Existential Dependence and Cognate Notions

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Fabrice Correia, Existential Dependence and Cognate Notions, Philosophia Verlag, 2005, 171pp., $89.74 (hbk), ISBN 3884050885.

Reviewed by David Manley, University of Southern California


This volume is a skillful exploration of various notions of existential dependence, with an emphasis on their logical properties. A book-length project of this sort was long overdue, and Fabrice Correia's solid work will be a useful point of reference for anyone working in metaphysics.

Actually, the subject matter has implications well beyond metaphysics, because it's not just in metaphysics that philosophers assert, for example, that a (e.g. a mental state, a creature, a set) depends for its existence on b (a brain state, a creator, a member). Nor is it only in metaphysics that certain facts are said to hold in virtue of other facts. Often nothing is said about the nature of the relations that are being invoked in such contexts, even when they are clearly supposed to be doing a good deal of work. Characterizing such relations is an important task, and one that Correia undertakes with admirable clarity.

I'll begin with a sketch of each chapter, and follow up with some concerns about Correia's methodology.

Chapter 1 presents a logical system for expressing the notions of modality, essence, and existence, to be employed throughout the book. There is an especially helpful discussion of a logic for essence, and arguments for six logical principles about essence. (Here as elsewhere there is an acknowledged debt to Kit Fine's masterly work on essence and existential dependence.) Correia also defines certain terms that are important for subsequent discussion, such as 'identity-dependence'. But readers wishing to skip a thorough characterization of the logical system to be used in the rest of the book -- one that does not leave out even a formal statement that modus ponens is among its rules -- such readers can skim Chapter 1 for starters and use it as a reference later if a crucial point of logic or an unfamiliar term impedes their progress.

In the second chapter, Correia discusses and rejects some accounts of 'simple dependence', the most central type of existential dependence. This is the notion at work when philosophers say such things as: 'in order to exist, a needs b to exist'. Here are some claims that Correia takes to be paradigmatically about simple dependence: 'in order to exist, an event needs its participant(s) to exist'; 'in order to exist, a set needs its member(s) to exist'; and so on for creatures and creators; quantities of matter and their parts; tropes and their bearers; events and their temporal parts; holes and their hosts. Correia first rejects an account of simple dependence in terms of modal necessitation, so that the statement 'in order to exist, a needs b to exist' means (or is properly approximated by) 'it is metaphysically impossible that a exists and b does not'. One problem raised for this account is that it mischaracterizes the relationship of (e.g.) sets to their members: it yields the intuitively incorrect result that a singleton and its member are existentially dependent on each other, rather than granting the member ontological priority.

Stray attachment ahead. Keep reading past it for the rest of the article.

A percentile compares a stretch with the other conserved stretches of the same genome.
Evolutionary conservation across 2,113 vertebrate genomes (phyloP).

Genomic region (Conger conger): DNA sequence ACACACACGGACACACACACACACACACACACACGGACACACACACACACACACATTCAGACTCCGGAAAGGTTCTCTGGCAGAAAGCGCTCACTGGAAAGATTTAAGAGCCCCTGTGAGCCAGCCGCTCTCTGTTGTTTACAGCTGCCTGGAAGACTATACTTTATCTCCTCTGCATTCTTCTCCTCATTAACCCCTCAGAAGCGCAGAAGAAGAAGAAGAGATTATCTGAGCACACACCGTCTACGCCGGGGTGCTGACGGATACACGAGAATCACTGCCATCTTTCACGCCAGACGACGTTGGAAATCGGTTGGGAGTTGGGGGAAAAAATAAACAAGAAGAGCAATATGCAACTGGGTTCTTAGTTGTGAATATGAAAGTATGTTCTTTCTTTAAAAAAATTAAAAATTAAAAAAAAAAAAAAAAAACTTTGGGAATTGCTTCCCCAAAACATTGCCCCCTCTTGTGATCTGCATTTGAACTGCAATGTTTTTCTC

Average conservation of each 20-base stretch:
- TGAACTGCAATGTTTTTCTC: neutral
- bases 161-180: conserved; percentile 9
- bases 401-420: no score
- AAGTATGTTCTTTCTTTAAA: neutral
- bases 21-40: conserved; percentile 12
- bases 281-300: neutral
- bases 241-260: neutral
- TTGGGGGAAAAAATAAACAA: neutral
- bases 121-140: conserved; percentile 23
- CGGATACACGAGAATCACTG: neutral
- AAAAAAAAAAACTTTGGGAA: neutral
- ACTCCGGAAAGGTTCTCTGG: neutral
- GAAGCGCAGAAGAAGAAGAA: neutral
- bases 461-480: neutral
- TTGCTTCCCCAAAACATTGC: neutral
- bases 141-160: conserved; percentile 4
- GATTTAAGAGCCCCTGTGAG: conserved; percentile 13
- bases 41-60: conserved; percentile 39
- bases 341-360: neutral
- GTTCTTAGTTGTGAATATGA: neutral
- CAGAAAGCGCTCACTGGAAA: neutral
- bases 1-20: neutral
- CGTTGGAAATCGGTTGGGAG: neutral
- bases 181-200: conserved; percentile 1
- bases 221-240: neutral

Another account of simple dependence invokes essences or natures: for a to simply depend on b is for it to be true in virtue of the nature of a that it exists only if b exists (49). Here 'truth in virtue of the nature of a' is not to be understood in terms of modal necessitation, but is taken as primitive; so from the mere fact that a singleton and its member object exist at all the same worlds, it does not follow that the object's essence somehow involves reference to its singleton. Correia raises two objections to this account. The first involves the example of a Leibnizian deity, who essentially causes the actual world to exist, but nevertheless is ontologically prior to the world -- He does not need the world in order to exist, its existence 'is just a fact which automatically arises out of some of His essential features' (51). The example, he insists, need not be plausible in order to serve its purpose: an investigation of the concept of simple dependence 'should be neutral with respect to particular metaphysical views' (9) and so leave room for any non-absurd substantial metaphysical position. (More on this below). Correia's second objection is related: 'Intuitively, there is room for philosophical positions which take the notion of simple dependence to be a legitimate one, but which at the same time deny the coherence of the … notion of essence' (68).